Christchurch rallies for change after mosque attacks

7:26 am on 20 March 2019

Just four days after the mosque attacks that claimed 50 lives, some Christchurch residents are tackling the tough questions.

About 200 people from around Christchurch gathered to talk about how they can look ahead to the future.

About 200 people from around Christchurch gathered to talk about how they can look ahead to the future. Photo: RNZ / Katie Todd

A public forum last night, organised by EduAction and the Canterbury Progressive Network, attracted about 200 people and their ideas for making the city a better place.

One of the events organisers, Paul Hopkinson, said he wanted to give people the chance to answer "where to, from here?"

"This act is going to be part of our history forever... but the legacy the act leaves is up to us," he said.

"We can't change the terrible event that happened but we can change what happens after."

Among ideas put forward were calling out people for any casual racism, and supporting ethnic minorities by buying from their stores.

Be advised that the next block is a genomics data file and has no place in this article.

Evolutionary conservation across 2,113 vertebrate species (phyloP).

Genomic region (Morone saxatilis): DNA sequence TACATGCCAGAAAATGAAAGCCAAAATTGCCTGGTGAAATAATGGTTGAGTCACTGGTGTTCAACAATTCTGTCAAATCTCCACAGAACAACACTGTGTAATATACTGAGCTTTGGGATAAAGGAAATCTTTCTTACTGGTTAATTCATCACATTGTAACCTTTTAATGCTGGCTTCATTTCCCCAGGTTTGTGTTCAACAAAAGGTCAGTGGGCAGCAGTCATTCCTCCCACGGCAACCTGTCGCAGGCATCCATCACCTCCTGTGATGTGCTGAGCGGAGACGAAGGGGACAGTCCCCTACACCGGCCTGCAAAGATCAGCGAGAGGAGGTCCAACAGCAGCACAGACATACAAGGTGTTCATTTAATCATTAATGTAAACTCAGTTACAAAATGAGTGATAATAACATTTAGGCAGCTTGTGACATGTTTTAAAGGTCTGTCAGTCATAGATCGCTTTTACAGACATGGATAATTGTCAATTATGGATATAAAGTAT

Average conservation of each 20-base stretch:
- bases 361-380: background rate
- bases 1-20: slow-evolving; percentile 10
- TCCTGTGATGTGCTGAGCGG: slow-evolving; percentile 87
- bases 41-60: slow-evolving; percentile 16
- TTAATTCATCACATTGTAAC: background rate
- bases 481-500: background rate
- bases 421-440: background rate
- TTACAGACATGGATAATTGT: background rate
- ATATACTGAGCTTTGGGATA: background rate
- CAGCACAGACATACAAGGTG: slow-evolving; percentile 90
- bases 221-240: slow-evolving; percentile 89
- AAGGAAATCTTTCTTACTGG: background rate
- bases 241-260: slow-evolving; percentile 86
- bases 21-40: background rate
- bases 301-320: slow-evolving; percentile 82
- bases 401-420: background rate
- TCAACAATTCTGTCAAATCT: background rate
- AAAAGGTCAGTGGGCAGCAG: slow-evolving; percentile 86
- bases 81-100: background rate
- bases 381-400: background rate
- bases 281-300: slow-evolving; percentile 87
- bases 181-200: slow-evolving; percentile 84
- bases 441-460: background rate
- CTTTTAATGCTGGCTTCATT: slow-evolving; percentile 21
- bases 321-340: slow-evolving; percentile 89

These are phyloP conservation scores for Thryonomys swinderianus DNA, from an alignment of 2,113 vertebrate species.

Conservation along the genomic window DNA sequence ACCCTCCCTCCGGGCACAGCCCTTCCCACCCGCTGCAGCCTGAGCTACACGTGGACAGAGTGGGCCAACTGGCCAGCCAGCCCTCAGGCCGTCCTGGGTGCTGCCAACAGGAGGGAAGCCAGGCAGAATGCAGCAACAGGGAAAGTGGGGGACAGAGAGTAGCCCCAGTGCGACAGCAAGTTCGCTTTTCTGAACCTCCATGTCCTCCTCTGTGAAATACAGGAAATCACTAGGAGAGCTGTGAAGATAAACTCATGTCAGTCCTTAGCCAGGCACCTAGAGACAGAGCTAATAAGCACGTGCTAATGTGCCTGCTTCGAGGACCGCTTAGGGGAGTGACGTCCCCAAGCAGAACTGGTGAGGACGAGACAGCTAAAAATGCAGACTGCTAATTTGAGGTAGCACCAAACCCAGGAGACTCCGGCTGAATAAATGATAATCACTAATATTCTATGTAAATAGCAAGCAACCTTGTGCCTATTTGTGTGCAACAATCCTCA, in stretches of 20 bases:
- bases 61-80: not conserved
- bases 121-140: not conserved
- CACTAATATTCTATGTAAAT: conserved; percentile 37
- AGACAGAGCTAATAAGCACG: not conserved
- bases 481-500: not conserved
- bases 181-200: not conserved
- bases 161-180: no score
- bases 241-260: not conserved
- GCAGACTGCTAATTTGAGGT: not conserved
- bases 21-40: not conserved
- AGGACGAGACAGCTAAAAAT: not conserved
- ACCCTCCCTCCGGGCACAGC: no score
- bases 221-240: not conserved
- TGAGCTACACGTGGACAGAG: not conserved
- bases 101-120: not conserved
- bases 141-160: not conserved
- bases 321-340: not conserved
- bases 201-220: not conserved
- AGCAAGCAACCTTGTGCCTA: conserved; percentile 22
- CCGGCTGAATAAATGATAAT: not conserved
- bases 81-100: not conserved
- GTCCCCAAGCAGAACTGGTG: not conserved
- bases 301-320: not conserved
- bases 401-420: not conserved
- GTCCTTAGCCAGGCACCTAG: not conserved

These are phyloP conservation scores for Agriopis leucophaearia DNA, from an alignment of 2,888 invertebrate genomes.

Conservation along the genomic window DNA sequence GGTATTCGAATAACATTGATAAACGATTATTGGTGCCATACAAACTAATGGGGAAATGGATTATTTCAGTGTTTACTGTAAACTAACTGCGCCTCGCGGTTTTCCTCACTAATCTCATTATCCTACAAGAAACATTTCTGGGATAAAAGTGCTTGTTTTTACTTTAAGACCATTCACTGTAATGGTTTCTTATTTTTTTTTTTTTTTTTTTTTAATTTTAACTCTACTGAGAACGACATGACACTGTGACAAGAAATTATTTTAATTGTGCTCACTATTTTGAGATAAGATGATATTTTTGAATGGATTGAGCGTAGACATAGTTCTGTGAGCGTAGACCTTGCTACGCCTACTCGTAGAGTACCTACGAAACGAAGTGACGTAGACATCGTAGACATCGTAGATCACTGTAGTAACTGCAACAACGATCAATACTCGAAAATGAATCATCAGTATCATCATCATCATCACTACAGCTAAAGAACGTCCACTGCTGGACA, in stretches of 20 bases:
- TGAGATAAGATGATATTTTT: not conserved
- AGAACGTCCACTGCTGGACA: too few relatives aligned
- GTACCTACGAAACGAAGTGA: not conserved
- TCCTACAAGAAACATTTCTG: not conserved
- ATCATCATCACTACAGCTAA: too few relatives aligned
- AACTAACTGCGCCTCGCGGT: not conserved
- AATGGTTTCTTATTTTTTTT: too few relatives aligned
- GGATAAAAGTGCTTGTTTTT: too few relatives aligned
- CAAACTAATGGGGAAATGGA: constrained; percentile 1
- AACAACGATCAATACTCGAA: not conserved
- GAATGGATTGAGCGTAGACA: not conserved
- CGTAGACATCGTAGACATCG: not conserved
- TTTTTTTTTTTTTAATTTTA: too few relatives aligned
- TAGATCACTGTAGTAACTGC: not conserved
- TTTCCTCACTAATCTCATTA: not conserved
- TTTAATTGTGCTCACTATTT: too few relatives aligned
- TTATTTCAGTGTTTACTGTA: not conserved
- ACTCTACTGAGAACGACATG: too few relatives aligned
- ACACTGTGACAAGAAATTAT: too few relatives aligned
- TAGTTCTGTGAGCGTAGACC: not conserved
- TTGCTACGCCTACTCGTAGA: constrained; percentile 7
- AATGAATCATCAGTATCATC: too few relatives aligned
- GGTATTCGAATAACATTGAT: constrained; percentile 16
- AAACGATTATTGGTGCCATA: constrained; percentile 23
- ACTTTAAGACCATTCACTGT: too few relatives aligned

Arthur Monteath-Carr called on parents to be mindful of what their children could be exposed to and the communities they might be spending their time with.

Andy Welch was one of several people to call for change through education - tackling fear and ignorance in schools as well as the wider community.

Social scientist Gerard Fitzgerald spoke about lobbying their MPs for gun reform.

"Channel your anger into firearms reforms. Don't let the toxic males that run the gun culture, throughout the world, dominate in this discussion," he said.

The forum also heard from the muslim community itself - with Sri Lankan woman Iman Fahim Hameed calling on Christchurch residents to take opportunities to learn about ethnic minorities.

"Learn about Ramadan. Learn about what Friday prayers are. Come into our mosques, be part of us - so that no matter what is put on the internet, no matter what people tell you ... no-one can change your opinion because you know first-hand," she said.

Organiser Brian Turner closed the meeting by encouraging people to take the ideas on board and put them into action, saying if change is to happen, it needs to begin now.

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